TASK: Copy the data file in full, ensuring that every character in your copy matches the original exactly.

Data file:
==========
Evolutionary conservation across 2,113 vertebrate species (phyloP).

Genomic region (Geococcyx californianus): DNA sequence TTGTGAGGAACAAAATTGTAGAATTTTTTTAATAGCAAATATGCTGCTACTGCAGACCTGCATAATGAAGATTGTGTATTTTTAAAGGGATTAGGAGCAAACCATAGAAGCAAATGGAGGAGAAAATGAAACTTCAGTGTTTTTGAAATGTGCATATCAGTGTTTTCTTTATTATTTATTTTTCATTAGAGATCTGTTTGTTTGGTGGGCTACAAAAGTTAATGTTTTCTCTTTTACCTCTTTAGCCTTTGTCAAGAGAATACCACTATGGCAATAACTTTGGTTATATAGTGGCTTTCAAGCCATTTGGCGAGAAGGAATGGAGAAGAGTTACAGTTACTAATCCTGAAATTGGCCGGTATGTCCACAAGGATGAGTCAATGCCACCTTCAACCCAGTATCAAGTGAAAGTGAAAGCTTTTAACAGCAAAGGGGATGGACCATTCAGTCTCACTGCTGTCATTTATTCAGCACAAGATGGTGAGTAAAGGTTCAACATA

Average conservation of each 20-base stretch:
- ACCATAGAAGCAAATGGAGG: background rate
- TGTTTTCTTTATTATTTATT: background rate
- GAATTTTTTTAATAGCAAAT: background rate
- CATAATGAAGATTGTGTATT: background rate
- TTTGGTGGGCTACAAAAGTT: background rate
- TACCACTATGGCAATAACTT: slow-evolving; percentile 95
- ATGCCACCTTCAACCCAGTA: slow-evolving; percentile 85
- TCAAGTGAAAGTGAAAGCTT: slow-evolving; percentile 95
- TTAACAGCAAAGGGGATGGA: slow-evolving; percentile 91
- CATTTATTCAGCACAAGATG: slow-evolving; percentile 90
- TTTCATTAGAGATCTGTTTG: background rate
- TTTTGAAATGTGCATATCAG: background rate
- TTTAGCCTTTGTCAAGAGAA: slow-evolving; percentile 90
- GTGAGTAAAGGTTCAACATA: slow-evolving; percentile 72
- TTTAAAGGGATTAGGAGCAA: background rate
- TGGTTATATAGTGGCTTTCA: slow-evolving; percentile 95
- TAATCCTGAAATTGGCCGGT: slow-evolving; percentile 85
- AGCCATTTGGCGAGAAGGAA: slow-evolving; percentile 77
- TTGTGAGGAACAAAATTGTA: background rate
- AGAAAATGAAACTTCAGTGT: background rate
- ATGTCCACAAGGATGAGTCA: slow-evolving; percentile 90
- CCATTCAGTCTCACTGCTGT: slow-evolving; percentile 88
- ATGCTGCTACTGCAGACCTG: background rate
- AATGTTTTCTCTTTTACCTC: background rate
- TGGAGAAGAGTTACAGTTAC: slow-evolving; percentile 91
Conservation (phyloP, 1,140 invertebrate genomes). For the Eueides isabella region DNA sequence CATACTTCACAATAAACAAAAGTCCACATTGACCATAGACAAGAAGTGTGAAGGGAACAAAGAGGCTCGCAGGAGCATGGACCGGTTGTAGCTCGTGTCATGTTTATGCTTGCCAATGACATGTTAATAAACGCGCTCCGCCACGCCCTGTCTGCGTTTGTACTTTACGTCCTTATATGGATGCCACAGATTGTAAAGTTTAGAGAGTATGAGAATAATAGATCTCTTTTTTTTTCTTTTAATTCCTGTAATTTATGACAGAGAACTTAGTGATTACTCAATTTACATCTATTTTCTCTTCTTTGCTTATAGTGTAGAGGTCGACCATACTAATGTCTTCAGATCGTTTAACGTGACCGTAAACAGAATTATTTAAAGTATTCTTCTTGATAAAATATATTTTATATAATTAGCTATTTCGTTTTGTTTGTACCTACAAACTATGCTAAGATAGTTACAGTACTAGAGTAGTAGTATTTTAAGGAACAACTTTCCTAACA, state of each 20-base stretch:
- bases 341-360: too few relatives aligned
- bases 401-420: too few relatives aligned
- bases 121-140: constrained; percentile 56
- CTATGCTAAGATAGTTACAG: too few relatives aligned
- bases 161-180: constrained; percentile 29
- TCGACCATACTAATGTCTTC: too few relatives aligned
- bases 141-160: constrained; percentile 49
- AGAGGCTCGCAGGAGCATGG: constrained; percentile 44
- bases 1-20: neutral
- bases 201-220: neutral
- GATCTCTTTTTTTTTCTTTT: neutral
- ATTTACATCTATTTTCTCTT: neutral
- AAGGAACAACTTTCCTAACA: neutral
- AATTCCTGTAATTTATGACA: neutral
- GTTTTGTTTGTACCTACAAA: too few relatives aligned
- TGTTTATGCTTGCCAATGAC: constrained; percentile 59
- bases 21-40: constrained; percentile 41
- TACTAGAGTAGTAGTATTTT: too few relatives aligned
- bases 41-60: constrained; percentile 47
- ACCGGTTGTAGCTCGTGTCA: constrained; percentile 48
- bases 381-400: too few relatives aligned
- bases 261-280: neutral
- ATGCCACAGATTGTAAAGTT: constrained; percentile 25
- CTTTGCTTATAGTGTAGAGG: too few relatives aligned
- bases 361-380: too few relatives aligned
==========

Evolutionary conservation across 2,113 vertebrate species (phyloP).

Genomic region (Geococcyx californianus): DNA sequence TTGTGAGGAACAAAATTGTAGAATTTTTTTAATAGCAAATATGCTGCTACTGCAGACCTGCATAATGAAGATTGTGTATTTTTAAAGGGATTAGGAGCAAACCATAGAAGCAAATGGAGGAGAAAATGAAACTTCAGTGTTTTTGAAATGTGCATATCAGTGTTTTCTTTATTATTTATTTTTCATTAGAGATCTGTTTGTTTGGTGGGCTACAAAAGTTAATGTTTTCTCTTTTACCTCTTTAGCCTTTGTCAAGAGAATACCACTATGGCAATAACTTTGGTTATATAGTGGCTTTCAAGCCATTTGGCGAGAAGGAATGGAGAAGAGTTACAGTTACTAATCCTGAAATTGGCCGGTATGTCCACAAGGATGAGTCAATGCCACCTTCAACCCAGTATCAAGTGAAAGTGAAAGCTTTTAACAGCAAAGGGGATGGACCATTCAGTCTCACTGCTGTCATTTATTCAGCACAAGATGGTGAGTAAAGGTTCAACATA

Average conservation of each 20-base stretch:
- ACCATAGAAGCAAATGGAGG: background rate
- TGTTTTCTTTATTATTTATT: background rate
- GAATTTTTTTAATAGCAAAT: background rate
- CATAATGAAGATTGTGTATT: background rate
- TTTGGTGGGCTACAAAAGTT: background rate
- TACCACTATGGCAATAACTT: slow-evolving; percentile 95
- ATGCCACCTTCAACCCAGTA: slow-evolving; percentile 85
- TCAAGTGAAAGTGAAAGCTT: slow-evolving; percentile 95
- TTAACAGCAAAGGGGATGGA: slow-evolving; percentile 91
- CATTTATTCAGCACAAGATG: slow-evolving; percentile 90
- TTTCATTAGAGATCTGTTTG: background rate
- TTTTGAAATGTGCATATCAG: background rate
- TTTAGCCTTTGTCAAGAGAA: slow-evolving; percentile 90
- GTGAGTAAAGGTTCAACATA: slow-evolving; percentile 72
- TTTAAAGGGATTAGGAGCAA: background rate
- TGGTTATATAGTGGCTTTCA: slow-evolving; percentile 95
- TAATCCTGAAATTGGCCGGT: slow-evolving; percentile 85
- AGCCATTTGGCGAGAAGGAA: slow-evolving; percentile 77
- TTGTGAGGAACAAAATTGTA: background rate
- AGAAAATGAAACTTCAGTGT: background rate
- ATGTCCACAAGGATGAGTCA: slow-evolving; percentile 90
- CCATTCAGTCTCACTGCTGT: slow-evolving; percentile 88
- ATGCTGCTACTGCAGACCTG: background rate
- AATGTTTTCTCTTTTACCTC: background rate
- TGGAGAAGAGTTACAGTTAC: slow-evolving; percentile 91
Conservation (phyloP, 1,140 invertebrate genomes). For the Eueides isabella region DNA sequence CATACTTCACAATAAACAAAAGTCCACATTGACCATAGACAAGAAGTGTGAAGGGAACAAAGAGGCTCGCAGGAGCATGGACCGGTTGTAGCTCGTGTCATGTTTATGCTTGCCAATGACATGTTAATAAACGCGCTCCGCCACGCCCTGTCTGCGTTTGTACTTTACGTCCTTATATGGATGCCACAGATTGTAAAGTTTAGAGAGTATGAGAATAATAGATCTCTTTTTTTTTCTTTTAATTCCTGTAATTTATGACAGAGAACTTAGTGATTACTCAATTTACATCTATTTTCTCTTCTTTGCTTATAGTGTAGAGGTCGACCATACTAATGTCTTCAGATCGTTTAACGTGACCGTAAACAGAATTATTTAAAGTATTCTTCTTGATAAAATATATTTTATATAATTAGCTATTTCGTTTTGTTTGTACCTACAAACTATGCTAAGATAGTTACAGTACTAGAGTAGTAGTATTTTAAGGAACAACTTTCCTAACA, state of each 20-base stretch:
- bases 341-360: too few relatives aligned
- bases 401-420: too few relatives aligned
- bases 121-140: constrained; percentile 56
- CTATGCTAAGATAGTTACAG: too few relatives aligned
- bases 161-180: constrained; percentile 29
- TCGACCATACTAATGTCTTC: too few relatives aligned
- bases 141-160: constrained; percentile 49
- AGAGGCTCGCAGGAGCATGG: constrained; percentile 44
- bases 1-20: neutral
- bases 201-220: neutral
- GATCTCTTTTTTTTTCTTTT: neutral
- ATTTACATCTATTTTCTCTT: neutral
- AAGGAACAACTTTCCTAACA: neutral
- AATTCCTGTAATTTATGACA: neutral
- GTTTTGTTTGTACCTACAAA: too few relatives aligned
- TGTTTATGCTTGCCAATGAC: constrained; percentile 59
- bases 21-40: constrained; percentile 41
- TACTAGAGTAGTAGTATTTT: too few relatives aligned
- bases 41-60: constrained; percentile 47
- ACCGGTTGTAGCTCGTGTCA: constrained; percentile 48
- bases 381-400: too few relatives aligned
- bases 261-280: neutral
- ATGCCACAGATTGTAAAGTT: constrained; percentile 25
- CTTTGCTTATAGTGTAGAGG: too few relatives aligned
- bases 361-380: too few relatives aligned